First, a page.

Last autumn, I felt generally under the weather, as did my husband and daughter. I have always responded well to acupuncture, so on the advice of an acupuncturist friend of a friend, we decided to try taking some Chinese herbs, under the guidance of
In December, the herbalist group recommended that I take the next set of pills, called “Happy Wanderer” to “tonify the blood”. That sounded reassuringly minor, a little like taking an iron pill. What, after all, could be dangerous about a remedy with that engaging appellation?
Gingerly I began taking the pills, two the first day and four the next (instead of the recommended six). Immediately I felt spacy and dislocated, with pins and needles running up and down my body and behind my eyes, and a dull, persistent headache in short, a feeling of a drug overdose.
Naturally I quit the pills immediately and felt better for a day, but then the side effects came back, and I couldn’t seem to shake them for the following week. My concentration was shot, and the dull ache wouldn’t shift. Even on the sixth day the pins and needles were pronounced. Repeatedly I had the sensation that I was going to fall down at any minute.
This incident prompted me to have a word with another respected herbalist. “What’s in this stuff?” I said, handing him the Happy Wanderer bottle.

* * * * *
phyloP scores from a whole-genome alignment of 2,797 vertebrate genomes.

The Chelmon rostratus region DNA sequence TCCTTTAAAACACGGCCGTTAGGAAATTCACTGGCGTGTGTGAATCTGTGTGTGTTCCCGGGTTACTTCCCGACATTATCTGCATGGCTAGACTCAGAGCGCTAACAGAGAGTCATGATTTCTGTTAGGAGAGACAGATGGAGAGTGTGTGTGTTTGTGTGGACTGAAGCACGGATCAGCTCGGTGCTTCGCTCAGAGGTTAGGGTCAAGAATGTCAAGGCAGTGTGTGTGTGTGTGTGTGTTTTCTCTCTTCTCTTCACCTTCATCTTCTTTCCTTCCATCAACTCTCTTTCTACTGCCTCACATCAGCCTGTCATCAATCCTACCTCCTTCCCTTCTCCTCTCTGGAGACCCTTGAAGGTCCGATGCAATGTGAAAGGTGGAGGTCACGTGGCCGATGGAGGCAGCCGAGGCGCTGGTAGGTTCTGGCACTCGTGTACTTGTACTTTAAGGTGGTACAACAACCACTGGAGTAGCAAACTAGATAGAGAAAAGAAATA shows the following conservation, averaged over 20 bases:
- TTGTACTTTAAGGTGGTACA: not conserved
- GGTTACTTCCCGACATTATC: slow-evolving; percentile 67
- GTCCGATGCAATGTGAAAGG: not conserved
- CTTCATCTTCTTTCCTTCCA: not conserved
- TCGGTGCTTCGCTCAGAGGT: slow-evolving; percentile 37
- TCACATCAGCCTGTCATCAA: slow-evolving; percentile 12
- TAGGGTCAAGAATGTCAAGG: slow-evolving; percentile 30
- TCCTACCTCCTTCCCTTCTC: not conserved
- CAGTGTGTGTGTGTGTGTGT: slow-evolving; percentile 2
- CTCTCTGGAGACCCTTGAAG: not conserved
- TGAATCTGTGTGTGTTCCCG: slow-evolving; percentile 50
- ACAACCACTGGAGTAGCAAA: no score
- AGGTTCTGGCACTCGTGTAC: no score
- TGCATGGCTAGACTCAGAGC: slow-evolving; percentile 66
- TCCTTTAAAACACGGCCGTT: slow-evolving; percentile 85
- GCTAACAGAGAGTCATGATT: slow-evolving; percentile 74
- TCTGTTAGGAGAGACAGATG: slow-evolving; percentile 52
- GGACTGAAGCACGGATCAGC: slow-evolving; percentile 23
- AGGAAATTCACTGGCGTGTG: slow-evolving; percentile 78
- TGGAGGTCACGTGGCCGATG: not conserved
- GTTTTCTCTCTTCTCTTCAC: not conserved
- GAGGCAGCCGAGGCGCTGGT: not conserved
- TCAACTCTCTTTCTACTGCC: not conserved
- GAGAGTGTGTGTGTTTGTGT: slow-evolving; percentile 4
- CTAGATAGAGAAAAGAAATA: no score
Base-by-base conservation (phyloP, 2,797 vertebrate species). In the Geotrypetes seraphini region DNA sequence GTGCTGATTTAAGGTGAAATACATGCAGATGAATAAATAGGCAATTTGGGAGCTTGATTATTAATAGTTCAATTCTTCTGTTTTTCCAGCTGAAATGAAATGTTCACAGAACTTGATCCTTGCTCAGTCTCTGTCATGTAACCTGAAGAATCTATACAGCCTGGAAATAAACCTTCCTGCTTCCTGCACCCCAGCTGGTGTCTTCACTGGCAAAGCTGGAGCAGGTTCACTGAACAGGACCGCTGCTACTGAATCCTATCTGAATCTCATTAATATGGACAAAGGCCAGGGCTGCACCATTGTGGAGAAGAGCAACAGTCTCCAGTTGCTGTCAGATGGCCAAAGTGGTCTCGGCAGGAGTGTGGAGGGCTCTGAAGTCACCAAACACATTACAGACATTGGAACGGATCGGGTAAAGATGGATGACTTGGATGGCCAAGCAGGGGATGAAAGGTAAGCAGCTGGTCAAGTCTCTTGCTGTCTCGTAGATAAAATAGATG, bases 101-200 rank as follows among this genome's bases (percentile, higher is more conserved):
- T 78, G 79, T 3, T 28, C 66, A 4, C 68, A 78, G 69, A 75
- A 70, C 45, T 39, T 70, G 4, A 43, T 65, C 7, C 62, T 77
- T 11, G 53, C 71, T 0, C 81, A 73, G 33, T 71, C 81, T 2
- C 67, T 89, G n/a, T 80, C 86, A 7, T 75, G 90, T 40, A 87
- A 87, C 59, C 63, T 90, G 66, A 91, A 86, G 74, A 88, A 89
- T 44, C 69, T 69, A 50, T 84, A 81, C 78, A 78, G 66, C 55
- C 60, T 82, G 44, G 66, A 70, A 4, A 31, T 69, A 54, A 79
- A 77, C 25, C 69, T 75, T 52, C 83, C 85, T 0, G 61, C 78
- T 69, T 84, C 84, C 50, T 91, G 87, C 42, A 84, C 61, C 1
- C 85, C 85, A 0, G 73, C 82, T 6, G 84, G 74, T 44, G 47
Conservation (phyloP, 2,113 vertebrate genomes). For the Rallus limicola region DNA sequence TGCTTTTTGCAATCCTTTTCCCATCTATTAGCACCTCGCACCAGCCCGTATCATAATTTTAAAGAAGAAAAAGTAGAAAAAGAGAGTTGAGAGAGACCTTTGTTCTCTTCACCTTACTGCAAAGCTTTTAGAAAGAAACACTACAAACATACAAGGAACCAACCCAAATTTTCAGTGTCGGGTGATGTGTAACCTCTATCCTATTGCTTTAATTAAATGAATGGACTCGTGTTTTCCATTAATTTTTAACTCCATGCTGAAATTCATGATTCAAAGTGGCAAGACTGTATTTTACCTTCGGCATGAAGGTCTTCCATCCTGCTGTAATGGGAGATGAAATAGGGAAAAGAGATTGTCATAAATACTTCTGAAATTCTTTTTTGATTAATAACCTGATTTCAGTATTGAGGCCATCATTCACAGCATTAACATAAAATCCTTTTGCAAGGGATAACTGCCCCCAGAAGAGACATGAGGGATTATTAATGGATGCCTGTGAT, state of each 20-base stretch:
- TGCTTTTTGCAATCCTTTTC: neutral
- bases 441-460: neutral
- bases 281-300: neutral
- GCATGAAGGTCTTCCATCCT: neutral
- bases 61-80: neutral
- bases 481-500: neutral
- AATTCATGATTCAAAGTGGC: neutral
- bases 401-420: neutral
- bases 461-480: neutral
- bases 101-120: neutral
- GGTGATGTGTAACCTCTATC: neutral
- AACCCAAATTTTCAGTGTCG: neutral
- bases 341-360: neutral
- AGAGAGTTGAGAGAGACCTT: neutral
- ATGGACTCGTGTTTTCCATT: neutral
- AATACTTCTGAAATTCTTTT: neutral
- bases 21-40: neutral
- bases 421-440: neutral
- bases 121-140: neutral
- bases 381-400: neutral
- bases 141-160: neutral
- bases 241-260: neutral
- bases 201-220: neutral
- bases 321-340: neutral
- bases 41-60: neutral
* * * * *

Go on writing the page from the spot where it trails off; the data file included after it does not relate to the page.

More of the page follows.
“No wonder,” he replied. “All of these herbs have a high level of natural estrogen in them. You’re suffering from too much estrogen and possibly withdrawal symptoms.”
In Western terms, as a premenopausal woman I had been blasted with hormonal replacement therapy.
When I rang back this friend of a friend and told her, she was rather taken aback to hear what the herbs contained.
It’s important to be very specific about the significance of this little incident.This is not intended as an indictment of Chinese medicine or alternative medicine in general.
It could have been that I was one of a rare number of individuals who react to this particular concoction, or an unfortunate misdiagnosis, or a case of herbal overkill, for a condition that righted itself.
The point is, as a Westerner, taking Eastern herbs, I had let my guard down. Taking herbs identified on the bottle only with Chinese and Latin names, I placed myself entirely at the disposal of the knowledge of my therapists. While they undoubtedly knew what they are doing in Chinese medical terms, the actual contents of the herbs apparently proved to be a surprise.
The moral here is all about being a questioning and informed consumer, no matter which medicine you take.
Alternative practitioners need to be highly knowledgeable about the content of remedies and their biological actions in combinations, just as medical doctors need to learn more about the drugs they dispense. After all, the tools of the alternative trade can be every bit as powerful and potentially as dangerous.